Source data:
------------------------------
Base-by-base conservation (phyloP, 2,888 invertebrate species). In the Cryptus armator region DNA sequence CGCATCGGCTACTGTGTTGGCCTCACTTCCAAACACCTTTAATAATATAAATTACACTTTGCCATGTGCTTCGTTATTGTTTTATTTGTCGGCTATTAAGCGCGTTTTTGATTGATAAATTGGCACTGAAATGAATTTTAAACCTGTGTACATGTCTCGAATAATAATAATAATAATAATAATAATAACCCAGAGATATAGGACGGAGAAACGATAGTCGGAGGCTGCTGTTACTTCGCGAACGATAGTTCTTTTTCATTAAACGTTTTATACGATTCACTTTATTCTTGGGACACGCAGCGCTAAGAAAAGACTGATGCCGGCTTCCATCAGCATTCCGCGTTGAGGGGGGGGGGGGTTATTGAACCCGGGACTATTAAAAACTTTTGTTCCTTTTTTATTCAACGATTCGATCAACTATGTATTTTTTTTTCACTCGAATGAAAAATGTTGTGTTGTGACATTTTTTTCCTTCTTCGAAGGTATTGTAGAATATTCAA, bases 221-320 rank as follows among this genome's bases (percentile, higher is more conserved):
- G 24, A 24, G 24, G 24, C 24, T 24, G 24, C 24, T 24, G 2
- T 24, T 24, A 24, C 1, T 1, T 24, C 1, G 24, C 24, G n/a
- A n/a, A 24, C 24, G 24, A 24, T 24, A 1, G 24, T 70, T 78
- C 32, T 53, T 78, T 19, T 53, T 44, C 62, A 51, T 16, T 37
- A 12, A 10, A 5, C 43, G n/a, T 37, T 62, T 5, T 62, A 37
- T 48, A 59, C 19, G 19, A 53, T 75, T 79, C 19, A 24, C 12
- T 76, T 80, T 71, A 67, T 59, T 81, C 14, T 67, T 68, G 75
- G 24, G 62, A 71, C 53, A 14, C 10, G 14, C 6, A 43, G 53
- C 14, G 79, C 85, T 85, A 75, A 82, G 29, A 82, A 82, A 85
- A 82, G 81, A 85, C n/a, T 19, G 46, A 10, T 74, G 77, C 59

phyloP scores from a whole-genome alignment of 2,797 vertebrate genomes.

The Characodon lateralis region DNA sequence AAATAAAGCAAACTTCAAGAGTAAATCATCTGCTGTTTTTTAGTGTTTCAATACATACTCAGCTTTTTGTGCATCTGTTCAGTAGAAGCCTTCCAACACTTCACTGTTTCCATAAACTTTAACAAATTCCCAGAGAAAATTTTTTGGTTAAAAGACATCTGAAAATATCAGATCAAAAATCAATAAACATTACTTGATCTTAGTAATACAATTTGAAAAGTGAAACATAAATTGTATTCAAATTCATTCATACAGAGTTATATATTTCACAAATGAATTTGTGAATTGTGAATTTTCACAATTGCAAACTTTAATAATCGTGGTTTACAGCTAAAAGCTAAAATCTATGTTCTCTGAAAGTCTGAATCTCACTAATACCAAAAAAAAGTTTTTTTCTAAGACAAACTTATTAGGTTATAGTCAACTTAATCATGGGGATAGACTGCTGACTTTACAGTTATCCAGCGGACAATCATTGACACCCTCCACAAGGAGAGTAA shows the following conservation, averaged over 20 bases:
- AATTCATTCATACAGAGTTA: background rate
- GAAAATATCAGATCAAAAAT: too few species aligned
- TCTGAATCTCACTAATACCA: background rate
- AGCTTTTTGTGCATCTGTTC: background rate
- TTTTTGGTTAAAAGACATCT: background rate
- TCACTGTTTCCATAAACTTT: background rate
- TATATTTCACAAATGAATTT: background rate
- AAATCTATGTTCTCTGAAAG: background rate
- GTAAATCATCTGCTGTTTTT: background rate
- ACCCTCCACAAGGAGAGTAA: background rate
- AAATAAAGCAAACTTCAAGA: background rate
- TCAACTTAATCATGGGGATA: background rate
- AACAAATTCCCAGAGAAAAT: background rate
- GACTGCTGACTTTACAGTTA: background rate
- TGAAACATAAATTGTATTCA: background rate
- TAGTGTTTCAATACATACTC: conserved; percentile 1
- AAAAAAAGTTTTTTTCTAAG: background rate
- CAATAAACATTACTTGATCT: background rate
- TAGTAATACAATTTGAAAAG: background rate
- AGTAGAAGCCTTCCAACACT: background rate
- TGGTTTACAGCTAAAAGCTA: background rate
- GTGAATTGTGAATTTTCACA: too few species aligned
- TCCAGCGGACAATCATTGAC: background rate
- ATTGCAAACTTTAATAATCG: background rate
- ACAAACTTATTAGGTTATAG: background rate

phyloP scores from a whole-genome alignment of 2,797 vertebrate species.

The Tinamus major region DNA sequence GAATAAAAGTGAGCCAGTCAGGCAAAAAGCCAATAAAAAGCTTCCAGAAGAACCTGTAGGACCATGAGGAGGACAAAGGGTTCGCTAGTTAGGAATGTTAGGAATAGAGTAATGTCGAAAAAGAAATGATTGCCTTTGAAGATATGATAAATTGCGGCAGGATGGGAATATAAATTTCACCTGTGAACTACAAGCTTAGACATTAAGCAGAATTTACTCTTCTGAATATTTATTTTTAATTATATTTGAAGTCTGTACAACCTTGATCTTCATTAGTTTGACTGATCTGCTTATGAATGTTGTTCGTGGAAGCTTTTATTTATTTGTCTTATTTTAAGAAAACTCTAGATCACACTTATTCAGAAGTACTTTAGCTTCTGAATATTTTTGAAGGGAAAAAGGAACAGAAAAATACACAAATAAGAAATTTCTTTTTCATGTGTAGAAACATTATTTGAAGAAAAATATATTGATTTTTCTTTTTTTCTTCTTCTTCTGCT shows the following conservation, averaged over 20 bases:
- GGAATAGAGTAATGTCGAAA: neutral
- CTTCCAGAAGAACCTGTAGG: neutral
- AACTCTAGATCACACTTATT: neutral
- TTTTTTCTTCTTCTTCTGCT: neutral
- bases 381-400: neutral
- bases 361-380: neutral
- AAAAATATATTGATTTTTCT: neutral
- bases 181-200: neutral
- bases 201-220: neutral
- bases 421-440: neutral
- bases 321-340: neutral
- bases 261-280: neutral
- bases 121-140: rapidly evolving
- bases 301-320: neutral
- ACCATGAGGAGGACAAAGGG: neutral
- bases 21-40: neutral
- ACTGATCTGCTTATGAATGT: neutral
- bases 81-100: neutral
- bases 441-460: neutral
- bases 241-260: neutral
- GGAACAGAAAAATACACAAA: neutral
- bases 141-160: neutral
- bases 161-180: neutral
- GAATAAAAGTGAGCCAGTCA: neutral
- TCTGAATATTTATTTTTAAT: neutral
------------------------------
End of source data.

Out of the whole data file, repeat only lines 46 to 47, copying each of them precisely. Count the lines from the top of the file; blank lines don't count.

- bases 361-380: neutral
- AAAAATATATTGATTTTTCT: neutral